Ontology, World Archaeology, and the Recent Past

Here’s the final draft of my review essay for the American Journal of Archaeology. In it, I review the books listed below in just over 4000 words. Needless to say, it was a super fun and very challenging project and I think the final draft of the review essay walks the perfect line between unsatisfying and incomplete and “Thank God! It’s done.”

Enjoy as I try to get my feet under me for the first week of classes! 

Alberti, Benjamin, Andrew Meirion Jones, and Joshua Pollard, eds. Archaeology After Interpretation: Returning Materials to Archaeological Theory. Pp. 417, figs. 74, tables 2. Left Coast Press, Walnut Creek, Calif. 2013. $94. ISBN 978-1-61132-341-2 (cloth).

Graves-Brown, Paul, Rodney Harrison, and Angela Piccini, The Oxford Handbook of the Archaeology of the Contemporary World. Oxford Handbooks in Archaeology. Pp. 864 pages + figs. 140. Oxford University Press, Oxford 2013. $195. ISBN 978-0-19-960200-1 (Hardback)

Martin, Andrew M. Archaeology Beyond Postmodernity: A Science of the Social (Archaeology in Society Series). Pp. x + 247, figs. 6, table 1. AltaMira Press, Lanham, Maryland 2013. $85. ISBN 978-0-7591-2357-1 (cloth).

Olsen, Bjørnar, and Þóra Pétursdóttir, eds. Ruin Memories: Materials, Aesthetics and the Archaeology of the Recent Past (Archaeological Orientations). Pp. xviii + 492, figs. 173. Routledge, New York 2014. $205. ISBN 978-0-415-52362-2 (cloth).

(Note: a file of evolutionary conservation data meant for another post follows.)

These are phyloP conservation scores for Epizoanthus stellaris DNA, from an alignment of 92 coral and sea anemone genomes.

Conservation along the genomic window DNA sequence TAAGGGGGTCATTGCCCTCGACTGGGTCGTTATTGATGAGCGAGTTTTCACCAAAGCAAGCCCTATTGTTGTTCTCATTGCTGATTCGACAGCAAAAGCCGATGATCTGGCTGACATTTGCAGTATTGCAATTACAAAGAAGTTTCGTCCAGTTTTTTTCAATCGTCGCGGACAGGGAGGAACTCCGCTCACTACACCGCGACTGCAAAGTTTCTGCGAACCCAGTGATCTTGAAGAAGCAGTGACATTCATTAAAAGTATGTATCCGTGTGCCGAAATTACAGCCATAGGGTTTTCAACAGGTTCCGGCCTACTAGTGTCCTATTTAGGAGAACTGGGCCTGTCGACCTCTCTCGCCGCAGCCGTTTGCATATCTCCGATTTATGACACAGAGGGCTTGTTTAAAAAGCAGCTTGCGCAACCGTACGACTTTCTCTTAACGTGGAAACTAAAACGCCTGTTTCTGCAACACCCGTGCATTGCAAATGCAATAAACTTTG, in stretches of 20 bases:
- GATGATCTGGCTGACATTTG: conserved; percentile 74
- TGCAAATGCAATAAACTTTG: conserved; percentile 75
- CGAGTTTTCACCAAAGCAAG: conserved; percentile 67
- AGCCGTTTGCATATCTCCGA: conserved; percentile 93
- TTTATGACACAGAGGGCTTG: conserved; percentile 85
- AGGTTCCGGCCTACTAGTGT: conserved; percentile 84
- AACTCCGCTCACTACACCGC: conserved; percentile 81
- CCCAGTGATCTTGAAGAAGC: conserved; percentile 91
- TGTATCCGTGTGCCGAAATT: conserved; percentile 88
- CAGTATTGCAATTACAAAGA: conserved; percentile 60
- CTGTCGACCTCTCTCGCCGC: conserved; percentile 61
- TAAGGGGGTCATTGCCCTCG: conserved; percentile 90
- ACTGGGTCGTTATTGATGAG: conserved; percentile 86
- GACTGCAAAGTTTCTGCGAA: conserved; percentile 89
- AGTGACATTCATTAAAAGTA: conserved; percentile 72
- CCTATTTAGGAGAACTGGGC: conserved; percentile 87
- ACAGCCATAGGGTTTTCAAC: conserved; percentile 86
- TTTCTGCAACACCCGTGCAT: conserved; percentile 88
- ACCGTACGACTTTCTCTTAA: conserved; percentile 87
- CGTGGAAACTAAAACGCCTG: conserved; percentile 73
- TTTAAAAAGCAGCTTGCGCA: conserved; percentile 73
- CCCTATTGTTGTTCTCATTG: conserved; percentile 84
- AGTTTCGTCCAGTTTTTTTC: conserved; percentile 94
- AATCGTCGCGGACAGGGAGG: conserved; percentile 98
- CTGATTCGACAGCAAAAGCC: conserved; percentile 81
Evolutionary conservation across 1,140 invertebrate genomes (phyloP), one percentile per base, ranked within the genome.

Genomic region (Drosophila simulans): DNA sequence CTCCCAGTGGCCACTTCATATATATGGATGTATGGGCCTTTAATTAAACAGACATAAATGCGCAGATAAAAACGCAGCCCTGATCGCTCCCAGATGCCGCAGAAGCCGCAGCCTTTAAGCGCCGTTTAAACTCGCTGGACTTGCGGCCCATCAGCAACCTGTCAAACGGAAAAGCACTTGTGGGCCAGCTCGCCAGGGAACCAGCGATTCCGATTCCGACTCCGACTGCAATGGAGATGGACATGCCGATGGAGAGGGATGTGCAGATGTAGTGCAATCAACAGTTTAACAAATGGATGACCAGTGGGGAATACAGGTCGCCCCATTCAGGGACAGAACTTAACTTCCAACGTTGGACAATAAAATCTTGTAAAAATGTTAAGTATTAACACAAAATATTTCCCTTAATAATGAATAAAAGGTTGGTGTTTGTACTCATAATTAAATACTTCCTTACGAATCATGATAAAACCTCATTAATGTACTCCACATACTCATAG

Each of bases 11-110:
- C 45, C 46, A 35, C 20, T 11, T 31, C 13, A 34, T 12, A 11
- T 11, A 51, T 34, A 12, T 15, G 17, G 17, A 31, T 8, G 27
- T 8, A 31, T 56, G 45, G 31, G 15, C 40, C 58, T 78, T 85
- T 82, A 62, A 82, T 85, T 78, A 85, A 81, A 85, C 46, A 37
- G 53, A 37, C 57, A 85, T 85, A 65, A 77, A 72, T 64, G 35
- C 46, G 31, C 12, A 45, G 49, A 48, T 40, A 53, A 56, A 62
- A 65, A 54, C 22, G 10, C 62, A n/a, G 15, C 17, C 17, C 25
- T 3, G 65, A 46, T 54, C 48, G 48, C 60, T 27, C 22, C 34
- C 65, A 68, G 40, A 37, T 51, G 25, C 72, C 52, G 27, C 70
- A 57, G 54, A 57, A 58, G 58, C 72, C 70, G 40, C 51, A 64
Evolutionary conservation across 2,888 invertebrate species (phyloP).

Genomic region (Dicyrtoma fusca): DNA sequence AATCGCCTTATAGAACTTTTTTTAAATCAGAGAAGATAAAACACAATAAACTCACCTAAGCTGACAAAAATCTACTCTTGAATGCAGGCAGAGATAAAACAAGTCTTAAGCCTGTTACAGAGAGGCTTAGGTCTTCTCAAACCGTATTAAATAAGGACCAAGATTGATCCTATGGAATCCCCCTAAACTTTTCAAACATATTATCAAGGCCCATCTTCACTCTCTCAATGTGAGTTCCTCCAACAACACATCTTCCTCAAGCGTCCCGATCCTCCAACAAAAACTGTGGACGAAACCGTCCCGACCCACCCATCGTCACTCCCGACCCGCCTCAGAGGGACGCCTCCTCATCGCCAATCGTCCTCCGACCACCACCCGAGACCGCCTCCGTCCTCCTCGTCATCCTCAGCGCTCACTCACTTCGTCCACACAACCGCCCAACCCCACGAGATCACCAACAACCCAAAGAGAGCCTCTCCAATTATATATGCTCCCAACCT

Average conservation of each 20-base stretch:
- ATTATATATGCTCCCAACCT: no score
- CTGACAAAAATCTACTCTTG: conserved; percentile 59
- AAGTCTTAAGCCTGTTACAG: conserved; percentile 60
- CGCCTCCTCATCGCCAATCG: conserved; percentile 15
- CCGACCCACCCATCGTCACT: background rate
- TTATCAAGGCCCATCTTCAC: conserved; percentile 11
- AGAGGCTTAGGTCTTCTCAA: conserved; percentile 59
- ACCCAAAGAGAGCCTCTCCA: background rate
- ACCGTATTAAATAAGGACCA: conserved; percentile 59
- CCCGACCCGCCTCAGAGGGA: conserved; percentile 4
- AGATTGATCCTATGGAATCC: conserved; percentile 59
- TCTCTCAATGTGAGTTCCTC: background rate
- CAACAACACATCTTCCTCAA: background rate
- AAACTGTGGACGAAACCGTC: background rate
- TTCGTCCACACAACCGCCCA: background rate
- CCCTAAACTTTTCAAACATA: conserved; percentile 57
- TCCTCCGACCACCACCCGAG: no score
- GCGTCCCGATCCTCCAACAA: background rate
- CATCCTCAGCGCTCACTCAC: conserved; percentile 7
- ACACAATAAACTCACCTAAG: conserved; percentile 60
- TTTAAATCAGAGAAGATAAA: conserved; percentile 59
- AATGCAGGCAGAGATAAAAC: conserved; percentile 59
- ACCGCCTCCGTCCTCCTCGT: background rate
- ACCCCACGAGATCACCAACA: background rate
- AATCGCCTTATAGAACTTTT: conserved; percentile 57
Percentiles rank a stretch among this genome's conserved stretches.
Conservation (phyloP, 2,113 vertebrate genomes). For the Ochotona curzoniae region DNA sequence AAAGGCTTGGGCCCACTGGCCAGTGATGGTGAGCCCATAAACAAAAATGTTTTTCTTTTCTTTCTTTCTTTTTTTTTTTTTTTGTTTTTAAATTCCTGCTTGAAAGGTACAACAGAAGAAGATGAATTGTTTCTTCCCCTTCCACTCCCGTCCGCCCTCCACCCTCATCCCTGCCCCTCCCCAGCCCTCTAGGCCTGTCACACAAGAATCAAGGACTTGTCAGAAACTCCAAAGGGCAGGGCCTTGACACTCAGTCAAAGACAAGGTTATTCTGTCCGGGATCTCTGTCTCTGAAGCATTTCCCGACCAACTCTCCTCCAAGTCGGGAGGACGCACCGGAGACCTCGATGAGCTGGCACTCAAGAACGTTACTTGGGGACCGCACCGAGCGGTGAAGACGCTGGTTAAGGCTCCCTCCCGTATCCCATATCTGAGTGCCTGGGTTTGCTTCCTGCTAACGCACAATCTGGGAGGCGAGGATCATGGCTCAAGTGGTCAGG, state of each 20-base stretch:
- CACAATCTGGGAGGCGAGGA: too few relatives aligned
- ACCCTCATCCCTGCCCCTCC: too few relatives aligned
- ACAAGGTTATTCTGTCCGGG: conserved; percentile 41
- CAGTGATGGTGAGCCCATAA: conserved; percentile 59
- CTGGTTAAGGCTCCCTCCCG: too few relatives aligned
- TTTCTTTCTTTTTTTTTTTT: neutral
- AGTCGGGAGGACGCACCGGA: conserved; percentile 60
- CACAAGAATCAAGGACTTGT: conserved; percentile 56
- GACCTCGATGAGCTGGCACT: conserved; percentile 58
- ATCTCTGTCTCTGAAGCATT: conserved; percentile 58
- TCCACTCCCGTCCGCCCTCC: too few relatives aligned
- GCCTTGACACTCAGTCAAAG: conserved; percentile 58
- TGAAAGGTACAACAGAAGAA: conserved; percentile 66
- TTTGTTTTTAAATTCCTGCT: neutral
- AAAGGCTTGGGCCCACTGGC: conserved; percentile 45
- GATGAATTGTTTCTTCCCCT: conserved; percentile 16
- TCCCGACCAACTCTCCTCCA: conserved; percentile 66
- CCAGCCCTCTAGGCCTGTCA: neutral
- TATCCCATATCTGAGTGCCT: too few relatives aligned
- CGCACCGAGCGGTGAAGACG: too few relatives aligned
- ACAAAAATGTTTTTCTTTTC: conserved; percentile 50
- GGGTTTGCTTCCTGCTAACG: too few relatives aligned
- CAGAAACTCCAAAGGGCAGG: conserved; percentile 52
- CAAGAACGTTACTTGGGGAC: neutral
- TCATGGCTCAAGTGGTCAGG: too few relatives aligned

Rathje, William L., Michael Shanks, and Christopher Witmore, eds. Archaeology in the Making: Conversations Through a Discipline. Pp. xii + 436, figs. 28. Routledge, London and New York 2013. $220. ISBN 978-0-415-634809 (Hardback)

Fowler, Chris. The Emergent Past: A Relational Realist Archaeology of Early Bronze Age Mortuary Practices. Pp. xii + 333, figs. 24, charts 6, tables 25, maps. 14. Oxford University Press, Oxford 2013. $135. ISBN 978-0-19-965637-0 (cloth).

Errata: Chris Wittmore pointed out the POW camp that he and Bjørnar Olsen documented was in Norway, not Sweden. You’d think I could keep Norway and Sweden straight after a decade on the Northern Plains…

Leave a Reply

Fill in your details below or click an icon to log in:

WordPress.com Logo

You are commenting using your WordPress.com account. Log Out / Change )

Twitter picture

You are commenting using your Twitter account. Log Out / Change )

Facebook photo

You are commenting using your Facebook account. Log Out / Change )

Google+ photo

You are commenting using your Google+ account. Log Out / Change )

Connecting to %s